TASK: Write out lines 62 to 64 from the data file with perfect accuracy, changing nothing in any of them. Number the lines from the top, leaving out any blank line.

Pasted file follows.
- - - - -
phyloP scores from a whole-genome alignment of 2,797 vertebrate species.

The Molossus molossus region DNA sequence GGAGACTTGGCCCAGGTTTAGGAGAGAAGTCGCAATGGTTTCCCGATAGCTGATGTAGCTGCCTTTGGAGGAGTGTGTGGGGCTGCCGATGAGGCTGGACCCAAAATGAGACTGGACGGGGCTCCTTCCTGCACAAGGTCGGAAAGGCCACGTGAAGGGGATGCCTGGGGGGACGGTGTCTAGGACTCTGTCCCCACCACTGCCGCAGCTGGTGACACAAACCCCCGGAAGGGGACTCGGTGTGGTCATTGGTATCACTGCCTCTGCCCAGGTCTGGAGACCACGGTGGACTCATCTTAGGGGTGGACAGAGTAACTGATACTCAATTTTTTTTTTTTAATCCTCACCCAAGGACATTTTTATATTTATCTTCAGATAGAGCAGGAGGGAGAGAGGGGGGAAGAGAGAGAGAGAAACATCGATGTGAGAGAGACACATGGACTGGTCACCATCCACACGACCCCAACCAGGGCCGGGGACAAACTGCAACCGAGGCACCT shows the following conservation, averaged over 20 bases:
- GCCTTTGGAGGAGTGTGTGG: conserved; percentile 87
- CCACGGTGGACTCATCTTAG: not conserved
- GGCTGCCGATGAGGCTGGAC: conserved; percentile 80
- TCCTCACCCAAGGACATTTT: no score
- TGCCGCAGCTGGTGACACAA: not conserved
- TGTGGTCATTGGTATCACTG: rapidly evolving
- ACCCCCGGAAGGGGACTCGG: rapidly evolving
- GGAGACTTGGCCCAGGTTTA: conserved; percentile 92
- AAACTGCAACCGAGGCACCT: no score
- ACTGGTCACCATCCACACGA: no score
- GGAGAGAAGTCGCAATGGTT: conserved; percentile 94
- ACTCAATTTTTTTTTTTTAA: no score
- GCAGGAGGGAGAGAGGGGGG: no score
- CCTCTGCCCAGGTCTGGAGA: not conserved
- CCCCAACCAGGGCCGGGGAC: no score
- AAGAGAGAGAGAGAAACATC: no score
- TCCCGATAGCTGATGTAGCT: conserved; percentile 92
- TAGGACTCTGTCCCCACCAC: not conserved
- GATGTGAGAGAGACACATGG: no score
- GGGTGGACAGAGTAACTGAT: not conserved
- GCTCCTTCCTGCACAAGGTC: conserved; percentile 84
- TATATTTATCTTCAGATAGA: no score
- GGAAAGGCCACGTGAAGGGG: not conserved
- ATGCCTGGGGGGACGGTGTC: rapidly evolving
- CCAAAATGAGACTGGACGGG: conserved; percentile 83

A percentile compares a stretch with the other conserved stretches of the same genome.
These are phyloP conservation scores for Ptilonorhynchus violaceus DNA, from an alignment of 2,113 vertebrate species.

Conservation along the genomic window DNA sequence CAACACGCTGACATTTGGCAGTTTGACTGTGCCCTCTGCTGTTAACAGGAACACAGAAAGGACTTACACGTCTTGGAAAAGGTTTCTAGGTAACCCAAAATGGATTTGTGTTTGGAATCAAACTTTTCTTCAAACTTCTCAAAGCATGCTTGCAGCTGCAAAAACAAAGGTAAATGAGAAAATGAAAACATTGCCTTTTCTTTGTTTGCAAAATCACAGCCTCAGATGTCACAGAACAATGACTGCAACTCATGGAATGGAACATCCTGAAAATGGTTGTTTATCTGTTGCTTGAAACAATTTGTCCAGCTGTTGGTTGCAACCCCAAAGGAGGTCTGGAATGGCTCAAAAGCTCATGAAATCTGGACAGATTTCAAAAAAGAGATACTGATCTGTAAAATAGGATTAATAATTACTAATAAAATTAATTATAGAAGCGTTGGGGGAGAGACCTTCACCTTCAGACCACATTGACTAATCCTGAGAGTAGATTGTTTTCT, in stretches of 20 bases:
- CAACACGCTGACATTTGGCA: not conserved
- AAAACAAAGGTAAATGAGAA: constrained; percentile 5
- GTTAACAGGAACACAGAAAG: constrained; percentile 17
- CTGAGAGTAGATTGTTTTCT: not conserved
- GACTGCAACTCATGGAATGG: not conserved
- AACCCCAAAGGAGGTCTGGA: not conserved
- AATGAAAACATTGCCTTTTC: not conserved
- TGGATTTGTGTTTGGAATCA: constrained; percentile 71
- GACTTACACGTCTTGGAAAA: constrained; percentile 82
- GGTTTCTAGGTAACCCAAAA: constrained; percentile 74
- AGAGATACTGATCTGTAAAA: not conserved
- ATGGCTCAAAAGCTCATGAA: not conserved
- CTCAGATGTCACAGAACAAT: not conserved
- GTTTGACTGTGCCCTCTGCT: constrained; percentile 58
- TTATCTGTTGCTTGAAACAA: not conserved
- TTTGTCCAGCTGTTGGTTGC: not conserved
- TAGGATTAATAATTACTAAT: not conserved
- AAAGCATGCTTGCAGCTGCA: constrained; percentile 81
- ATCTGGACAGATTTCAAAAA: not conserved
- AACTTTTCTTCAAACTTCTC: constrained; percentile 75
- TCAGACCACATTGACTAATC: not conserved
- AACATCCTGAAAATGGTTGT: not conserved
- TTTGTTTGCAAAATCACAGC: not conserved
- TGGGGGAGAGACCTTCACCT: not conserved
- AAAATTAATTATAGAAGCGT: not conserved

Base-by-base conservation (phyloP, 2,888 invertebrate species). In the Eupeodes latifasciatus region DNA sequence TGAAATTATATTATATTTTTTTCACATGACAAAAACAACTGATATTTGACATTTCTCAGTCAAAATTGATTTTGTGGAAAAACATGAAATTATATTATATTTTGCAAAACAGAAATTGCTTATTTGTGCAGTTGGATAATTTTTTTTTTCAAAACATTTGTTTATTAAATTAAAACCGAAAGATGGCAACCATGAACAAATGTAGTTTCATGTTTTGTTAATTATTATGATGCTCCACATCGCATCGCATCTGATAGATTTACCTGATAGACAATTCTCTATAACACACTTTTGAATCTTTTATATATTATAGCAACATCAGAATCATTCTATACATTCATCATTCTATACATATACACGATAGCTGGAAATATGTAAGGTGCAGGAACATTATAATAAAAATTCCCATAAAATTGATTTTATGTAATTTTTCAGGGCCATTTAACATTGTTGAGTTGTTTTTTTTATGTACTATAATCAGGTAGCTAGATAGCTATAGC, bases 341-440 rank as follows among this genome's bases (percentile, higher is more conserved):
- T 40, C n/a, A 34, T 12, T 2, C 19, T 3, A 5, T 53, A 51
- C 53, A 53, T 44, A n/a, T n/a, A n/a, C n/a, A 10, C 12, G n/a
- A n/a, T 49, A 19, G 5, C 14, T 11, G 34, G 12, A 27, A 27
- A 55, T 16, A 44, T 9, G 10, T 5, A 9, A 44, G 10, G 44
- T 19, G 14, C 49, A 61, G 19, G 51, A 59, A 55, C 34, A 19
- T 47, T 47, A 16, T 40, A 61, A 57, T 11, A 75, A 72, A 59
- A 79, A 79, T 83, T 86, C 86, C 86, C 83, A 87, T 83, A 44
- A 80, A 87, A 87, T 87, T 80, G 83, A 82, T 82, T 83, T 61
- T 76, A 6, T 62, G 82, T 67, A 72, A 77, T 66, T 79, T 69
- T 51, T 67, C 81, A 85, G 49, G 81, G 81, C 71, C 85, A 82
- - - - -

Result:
- T 47, T 47, A 16, T 40, A 61, A 57, T 11, A 75, A 72, A 59
- A 79, A 79, T 83, T 86, C 86, C 86, C 83, A 87, T 83, A 44
- A 80, A 87, A 87, T 87, T 80, G 83, A 82, T 82, T 83, T 61